On today’s date in 1916, a fire broke out in the Centre Block of Canada’s Parliament Buildings at 8:50 p.m., during a debate.
The main tower was ablaze by midnight, but the clock was still able to strike 12. The gothic Library of Parliament was saved by a quick-thinking clerk, who shut the iron doors to prevent further damage. Seven people eventually died that night as the old Centre Block burned to the ground.
“The grand old tower put up a magnificent fight for survival. Standing while the support seemed to have burned away, it sent a solid pillow of twisting, billowing gold up into the winter night,” wrote Ottawa Citizen reporter Charles Bishop.
The tragedy was widely blamed on German war-time saboteurs, and 1, 200 soldiers were sent to guard Parliament Hill. While police eventually arrested a 28-year-old Belgian musician, no wrong-doing was ever proven.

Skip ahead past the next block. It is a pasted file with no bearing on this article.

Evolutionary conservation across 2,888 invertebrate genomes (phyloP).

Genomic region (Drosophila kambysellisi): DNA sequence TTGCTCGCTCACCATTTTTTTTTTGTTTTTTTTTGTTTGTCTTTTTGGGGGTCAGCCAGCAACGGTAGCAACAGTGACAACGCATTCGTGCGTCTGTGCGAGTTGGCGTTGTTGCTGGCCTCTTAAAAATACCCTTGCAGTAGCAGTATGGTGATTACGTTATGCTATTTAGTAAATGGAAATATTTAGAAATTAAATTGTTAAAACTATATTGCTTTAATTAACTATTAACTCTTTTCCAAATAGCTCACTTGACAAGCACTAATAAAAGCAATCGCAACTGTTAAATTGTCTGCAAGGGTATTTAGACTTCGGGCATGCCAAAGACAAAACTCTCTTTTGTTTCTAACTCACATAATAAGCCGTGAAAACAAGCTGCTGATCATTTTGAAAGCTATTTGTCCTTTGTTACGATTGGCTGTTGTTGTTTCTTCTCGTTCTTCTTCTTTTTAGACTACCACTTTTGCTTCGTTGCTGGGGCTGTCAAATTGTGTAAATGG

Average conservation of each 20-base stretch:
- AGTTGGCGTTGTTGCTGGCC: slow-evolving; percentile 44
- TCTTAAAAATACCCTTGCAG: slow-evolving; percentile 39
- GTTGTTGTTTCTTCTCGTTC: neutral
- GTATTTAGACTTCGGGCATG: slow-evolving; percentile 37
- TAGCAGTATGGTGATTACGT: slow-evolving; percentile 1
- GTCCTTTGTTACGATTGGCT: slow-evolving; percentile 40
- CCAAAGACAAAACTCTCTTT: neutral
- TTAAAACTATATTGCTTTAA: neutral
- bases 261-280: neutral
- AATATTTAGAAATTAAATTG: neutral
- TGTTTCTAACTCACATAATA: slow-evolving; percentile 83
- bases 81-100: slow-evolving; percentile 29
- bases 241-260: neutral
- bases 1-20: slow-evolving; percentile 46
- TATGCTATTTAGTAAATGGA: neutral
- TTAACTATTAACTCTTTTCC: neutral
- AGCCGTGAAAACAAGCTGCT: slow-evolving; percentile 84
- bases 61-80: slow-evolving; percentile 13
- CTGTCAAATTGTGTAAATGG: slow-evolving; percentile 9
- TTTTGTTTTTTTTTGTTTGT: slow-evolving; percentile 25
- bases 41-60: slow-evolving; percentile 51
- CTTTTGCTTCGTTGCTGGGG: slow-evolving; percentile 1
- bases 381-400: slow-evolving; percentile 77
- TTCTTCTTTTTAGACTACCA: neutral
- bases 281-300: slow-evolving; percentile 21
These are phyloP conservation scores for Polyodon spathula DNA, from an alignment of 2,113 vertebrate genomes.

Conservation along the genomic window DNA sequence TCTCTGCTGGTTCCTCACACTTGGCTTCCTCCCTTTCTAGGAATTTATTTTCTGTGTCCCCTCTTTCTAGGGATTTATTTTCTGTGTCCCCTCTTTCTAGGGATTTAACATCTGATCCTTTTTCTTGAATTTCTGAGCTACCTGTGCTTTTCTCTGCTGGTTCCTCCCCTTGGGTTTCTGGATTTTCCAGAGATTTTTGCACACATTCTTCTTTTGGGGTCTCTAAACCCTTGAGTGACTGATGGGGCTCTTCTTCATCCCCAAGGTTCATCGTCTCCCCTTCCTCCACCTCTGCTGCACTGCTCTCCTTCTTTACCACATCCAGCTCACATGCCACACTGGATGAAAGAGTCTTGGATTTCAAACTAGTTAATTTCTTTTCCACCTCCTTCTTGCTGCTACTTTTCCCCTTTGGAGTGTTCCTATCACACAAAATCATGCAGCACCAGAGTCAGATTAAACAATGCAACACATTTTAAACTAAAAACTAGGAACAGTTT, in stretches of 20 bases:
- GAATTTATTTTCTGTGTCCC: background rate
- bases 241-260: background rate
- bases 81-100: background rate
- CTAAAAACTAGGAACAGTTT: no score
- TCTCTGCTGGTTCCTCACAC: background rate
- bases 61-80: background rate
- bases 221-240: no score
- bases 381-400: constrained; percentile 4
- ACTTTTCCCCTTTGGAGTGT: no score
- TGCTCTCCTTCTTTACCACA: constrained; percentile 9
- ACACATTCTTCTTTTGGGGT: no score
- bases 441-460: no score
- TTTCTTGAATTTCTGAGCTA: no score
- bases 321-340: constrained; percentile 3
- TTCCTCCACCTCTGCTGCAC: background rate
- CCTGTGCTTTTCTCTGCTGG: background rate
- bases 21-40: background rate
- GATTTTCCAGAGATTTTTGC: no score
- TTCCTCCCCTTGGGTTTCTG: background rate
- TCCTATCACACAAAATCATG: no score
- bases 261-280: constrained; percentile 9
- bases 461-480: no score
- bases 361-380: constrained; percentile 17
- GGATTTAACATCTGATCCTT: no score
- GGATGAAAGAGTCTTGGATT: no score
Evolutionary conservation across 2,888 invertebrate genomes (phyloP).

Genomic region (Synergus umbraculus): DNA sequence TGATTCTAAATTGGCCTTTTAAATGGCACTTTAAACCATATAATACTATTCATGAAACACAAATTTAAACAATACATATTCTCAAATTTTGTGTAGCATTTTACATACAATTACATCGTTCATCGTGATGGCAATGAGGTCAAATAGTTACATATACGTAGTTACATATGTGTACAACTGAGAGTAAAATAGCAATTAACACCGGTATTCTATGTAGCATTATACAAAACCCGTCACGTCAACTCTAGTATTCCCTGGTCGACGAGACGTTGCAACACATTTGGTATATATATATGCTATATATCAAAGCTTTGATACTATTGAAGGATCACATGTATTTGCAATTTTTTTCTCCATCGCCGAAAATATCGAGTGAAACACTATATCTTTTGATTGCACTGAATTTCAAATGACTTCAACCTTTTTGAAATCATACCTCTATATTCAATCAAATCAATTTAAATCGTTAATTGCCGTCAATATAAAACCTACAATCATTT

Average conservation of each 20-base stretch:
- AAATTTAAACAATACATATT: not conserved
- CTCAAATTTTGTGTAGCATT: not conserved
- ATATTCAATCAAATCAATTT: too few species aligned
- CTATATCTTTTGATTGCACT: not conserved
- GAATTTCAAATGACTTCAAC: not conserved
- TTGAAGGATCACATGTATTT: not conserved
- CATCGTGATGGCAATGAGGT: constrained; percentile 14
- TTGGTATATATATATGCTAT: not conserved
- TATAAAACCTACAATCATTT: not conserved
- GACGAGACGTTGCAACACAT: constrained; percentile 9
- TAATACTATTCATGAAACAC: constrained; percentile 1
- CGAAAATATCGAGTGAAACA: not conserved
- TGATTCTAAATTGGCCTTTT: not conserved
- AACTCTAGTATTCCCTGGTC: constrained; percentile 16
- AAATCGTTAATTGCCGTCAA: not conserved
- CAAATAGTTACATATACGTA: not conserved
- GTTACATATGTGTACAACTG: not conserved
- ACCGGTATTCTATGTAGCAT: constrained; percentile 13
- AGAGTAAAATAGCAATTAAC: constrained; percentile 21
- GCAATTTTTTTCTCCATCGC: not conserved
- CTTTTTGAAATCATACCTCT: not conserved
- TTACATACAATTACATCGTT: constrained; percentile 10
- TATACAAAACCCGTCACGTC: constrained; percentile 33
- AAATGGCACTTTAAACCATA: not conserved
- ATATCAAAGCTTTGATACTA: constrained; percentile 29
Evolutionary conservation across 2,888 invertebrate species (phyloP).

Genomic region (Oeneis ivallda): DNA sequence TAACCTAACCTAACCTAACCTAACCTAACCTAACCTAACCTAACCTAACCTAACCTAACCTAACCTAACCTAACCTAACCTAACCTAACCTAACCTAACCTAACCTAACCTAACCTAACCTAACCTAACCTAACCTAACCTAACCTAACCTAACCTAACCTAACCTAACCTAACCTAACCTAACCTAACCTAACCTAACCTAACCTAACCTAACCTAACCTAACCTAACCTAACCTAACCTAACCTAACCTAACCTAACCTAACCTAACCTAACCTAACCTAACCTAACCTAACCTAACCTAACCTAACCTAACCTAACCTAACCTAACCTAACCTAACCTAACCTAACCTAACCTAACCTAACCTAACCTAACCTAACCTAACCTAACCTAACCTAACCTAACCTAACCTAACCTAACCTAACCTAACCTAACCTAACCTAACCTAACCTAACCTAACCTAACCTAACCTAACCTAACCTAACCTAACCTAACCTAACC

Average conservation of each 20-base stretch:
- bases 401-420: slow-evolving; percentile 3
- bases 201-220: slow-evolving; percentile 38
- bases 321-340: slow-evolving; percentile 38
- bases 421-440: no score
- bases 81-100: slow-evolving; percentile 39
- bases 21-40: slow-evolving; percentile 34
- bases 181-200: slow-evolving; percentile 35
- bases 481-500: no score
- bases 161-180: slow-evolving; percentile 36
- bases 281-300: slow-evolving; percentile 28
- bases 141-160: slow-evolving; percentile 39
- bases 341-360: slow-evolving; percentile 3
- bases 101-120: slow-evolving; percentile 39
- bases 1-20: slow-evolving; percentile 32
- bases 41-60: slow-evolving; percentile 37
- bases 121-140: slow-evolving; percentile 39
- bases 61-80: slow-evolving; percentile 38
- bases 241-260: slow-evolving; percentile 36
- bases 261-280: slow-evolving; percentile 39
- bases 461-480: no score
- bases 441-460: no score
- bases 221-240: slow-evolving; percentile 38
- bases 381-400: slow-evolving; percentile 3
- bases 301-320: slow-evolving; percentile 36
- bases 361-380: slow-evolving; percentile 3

Parliament was relocated to the Victoria Memorial Museum at the foot of Metcalfe Street, with the House of Commons holding its sessions in the lecture hall. The Senate was accommodated in a space set aside for fossils and extinct leviathans.
1974 $1 BANKNOTE
Canada’s Parliament Buildings are shown on the back of a $1 banknote issued in 1974 by the Bank of Canada.
The note, which belongs to the “Scenes of Canada” series, was in circulation between 1974 and 1989, when the bill was replaced by the $1 coin now known as the “loonie.”